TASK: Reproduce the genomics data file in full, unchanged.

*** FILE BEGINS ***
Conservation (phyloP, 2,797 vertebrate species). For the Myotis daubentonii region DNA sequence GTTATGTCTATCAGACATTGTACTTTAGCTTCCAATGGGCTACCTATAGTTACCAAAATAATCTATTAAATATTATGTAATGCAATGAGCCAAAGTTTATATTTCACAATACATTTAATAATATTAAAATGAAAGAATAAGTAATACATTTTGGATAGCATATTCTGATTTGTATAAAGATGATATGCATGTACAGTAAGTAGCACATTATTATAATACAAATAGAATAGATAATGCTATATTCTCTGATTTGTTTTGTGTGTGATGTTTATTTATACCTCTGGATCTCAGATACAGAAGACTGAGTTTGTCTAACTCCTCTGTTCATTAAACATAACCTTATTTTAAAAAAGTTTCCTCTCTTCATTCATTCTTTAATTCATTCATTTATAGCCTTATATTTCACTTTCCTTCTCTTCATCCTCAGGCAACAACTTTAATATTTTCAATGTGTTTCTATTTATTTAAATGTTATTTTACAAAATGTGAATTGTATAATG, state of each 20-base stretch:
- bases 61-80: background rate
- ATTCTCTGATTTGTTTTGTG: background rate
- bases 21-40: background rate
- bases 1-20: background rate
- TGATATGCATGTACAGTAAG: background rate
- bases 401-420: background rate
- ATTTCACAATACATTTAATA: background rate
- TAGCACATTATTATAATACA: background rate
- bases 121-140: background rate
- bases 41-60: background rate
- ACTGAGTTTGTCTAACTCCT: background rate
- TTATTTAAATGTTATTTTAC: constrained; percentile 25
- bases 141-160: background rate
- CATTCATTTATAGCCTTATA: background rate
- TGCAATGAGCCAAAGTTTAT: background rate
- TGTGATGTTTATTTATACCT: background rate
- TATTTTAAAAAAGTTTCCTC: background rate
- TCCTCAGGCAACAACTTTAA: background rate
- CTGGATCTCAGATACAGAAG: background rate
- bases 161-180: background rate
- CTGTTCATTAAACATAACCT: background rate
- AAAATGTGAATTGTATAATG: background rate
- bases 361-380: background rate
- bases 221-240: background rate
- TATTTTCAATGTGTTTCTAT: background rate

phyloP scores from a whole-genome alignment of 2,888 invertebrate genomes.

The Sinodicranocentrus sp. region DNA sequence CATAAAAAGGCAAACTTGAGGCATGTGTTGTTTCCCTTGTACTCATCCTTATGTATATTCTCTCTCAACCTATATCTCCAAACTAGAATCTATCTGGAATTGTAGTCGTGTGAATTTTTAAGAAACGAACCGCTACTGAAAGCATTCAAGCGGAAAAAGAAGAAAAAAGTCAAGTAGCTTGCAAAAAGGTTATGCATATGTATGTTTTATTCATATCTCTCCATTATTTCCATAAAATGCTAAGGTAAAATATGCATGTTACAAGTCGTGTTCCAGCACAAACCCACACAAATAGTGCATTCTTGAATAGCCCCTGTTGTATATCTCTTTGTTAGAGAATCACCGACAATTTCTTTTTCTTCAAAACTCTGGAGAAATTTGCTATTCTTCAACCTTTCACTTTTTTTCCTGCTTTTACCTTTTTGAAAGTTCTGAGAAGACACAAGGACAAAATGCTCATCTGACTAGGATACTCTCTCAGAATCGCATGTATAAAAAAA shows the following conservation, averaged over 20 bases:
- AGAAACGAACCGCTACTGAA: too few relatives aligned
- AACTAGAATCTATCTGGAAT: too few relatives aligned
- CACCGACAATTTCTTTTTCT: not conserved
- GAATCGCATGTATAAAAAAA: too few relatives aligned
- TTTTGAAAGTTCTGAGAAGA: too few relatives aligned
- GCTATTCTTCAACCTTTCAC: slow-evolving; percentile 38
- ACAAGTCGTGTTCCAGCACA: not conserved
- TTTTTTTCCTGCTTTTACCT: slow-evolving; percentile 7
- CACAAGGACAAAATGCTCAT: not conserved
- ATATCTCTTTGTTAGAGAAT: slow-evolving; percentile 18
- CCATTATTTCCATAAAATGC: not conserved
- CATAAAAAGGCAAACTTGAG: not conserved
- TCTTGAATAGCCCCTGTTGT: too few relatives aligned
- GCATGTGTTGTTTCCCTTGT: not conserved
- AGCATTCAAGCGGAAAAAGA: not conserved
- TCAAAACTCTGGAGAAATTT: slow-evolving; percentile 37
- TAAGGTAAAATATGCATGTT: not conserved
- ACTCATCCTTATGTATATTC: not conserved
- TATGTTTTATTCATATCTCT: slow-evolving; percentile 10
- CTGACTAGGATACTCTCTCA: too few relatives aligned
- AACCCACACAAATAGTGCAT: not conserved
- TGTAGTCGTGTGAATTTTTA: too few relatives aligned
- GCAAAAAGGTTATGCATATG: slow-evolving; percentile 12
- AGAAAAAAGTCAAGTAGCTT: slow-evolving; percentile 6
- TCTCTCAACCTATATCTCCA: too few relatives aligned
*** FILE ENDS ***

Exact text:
Conservation (phyloP, 2,797 vertebrate species). For the Myotis daubentonii region DNA sequence GTTATGTCTATCAGACATTGTACTTTAGCTTCCAATGGGCTACCTATAGTTACCAAAATAATCTATTAAATATTATGTAATGCAATGAGCCAAAGTTTATATTTCACAATACATTTAATAATATTAAAATGAAAGAATAAGTAATACATTTTGGATAGCATATTCTGATTTGTATAAAGATGATATGCATGTACAGTAAGTAGCACATTATTATAATACAAATAGAATAGATAATGCTATATTCTCTGATTTGTTTTGTGTGTGATGTTTATTTATACCTCTGGATCTCAGATACAGAAGACTGAGTTTGTCTAACTCCTCTGTTCATTAAACATAACCTTATTTTAAAAAAGTTTCCTCTCTTCATTCATTCTTTAATTCATTCATTTATAGCCTTATATTTCACTTTCCTTCTCTTCATCCTCAGGCAACAACTTTAATATTTTCAATGTGTTTCTATTTATTTAAATGTTATTTTACAAAATGTGAATTGTATAATG, state of each 20-base stretch:
- bases 61-80: background rate
- ATTCTCTGATTTGTTTTGTG: background rate
- bases 21-40: background rate
- bases 1-20: background rate
- TGATATGCATGTACAGTAAG: background rate
- bases 401-420: background rate
- ATTTCACAATACATTTAATA: background rate
- TAGCACATTATTATAATACA: background rate
- bases 121-140: background rate
- bases 41-60: background rate
- ACTGAGTTTGTCTAACTCCT: background rate
- TTATTTAAATGTTATTTTAC: constrained; percentile 25
- bases 141-160: background rate
- CATTCATTTATAGCCTTATA: background rate
- TGCAATGAGCCAAAGTTTAT: background rate
- TGTGATGTTTATTTATACCT: background rate
- TATTTTAAAAAAGTTTCCTC: background rate
- TCCTCAGGCAACAACTTTAA: background rate
- CTGGATCTCAGATACAGAAG: background rate
- bases 161-180: background rate
- CTGTTCATTAAACATAACCT: background rate
- AAAATGTGAATTGTATAATG: background rate
- bases 361-380: background rate
- bases 221-240: background rate
- TATTTTCAATGTGTTTCTAT: background rate

phyloP scores from a whole-genome alignment of 2,888 invertebrate genomes.

The Sinodicranocentrus sp. region DNA sequence CATAAAAAGGCAAACTTGAGGCATGTGTTGTTTCCCTTGTACTCATCCTTATGTATATTCTCTCTCAACCTATATCTCCAAACTAGAATCTATCTGGAATTGTAGTCGTGTGAATTTTTAAGAAACGAACCGCTACTGAAAGCATTCAAGCGGAAAAAGAAGAAAAAAGTCAAGTAGCTTGCAAAAAGGTTATGCATATGTATGTTTTATTCATATCTCTCCATTATTTCCATAAAATGCTAAGGTAAAATATGCATGTTACAAGTCGTGTTCCAGCACAAACCCACACAAATAGTGCATTCTTGAATAGCCCCTGTTGTATATCTCTTTGTTAGAGAATCACCGACAATTTCTTTTTCTTCAAAACTCTGGAGAAATTTGCTATTCTTCAACCTTTCACTTTTTTTCCTGCTTTTACCTTTTTGAAAGTTCTGAGAAGACACAAGGACAAAATGCTCATCTGACTAGGATACTCTCTCAGAATCGCATGTATAAAAAAA shows the following conservation, averaged over 20 bases:
- AGAAACGAACCGCTACTGAA: too few relatives aligned
- AACTAGAATCTATCTGGAAT: too few relatives aligned
- CACCGACAATTTCTTTTTCT: not conserved
- GAATCGCATGTATAAAAAAA: too few relatives aligned
- TTTTGAAAGTTCTGAGAAGA: too few relatives aligned
- GCTATTCTTCAACCTTTCAC: slow-evolving; percentile 38
- ACAAGTCGTGTTCCAGCACA: not conserved
- TTTTTTTCCTGCTTTTACCT: slow-evolving; percentile 7
- CACAAGGACAAAATGCTCAT: not conserved
- ATATCTCTTTGTTAGAGAAT: slow-evolving; percentile 18
- CCATTATTTCCATAAAATGC: not conserved
- CATAAAAAGGCAAACTTGAG: not conserved
- TCTTGAATAGCCCCTGTTGT: too few relatives aligned
- GCATGTGTTGTTTCCCTTGT: not conserved
- AGCATTCAAGCGGAAAAAGA: not conserved
- TCAAAACTCTGGAGAAATTT: slow-evolving; percentile 37
- TAAGGTAAAATATGCATGTT: not conserved
- ACTCATCCTTATGTATATTC: not conserved
- TATGTTTTATTCATATCTCT: slow-evolving; percentile 10
- CTGACTAGGATACTCTCTCA: too few relatives aligned
- AACCCACACAAATAGTGCAT: not conserved
- TGTAGTCGTGTGAATTTTTA: too few relatives aligned
- GCAAAAAGGTTATGCATATG: slow-evolving; percentile 12
- AGAAAAAAGTCAAGTAGCTT: slow-evolving; percentile 6
- TCTCTCAACCTATATCTCCA: too few relatives aligned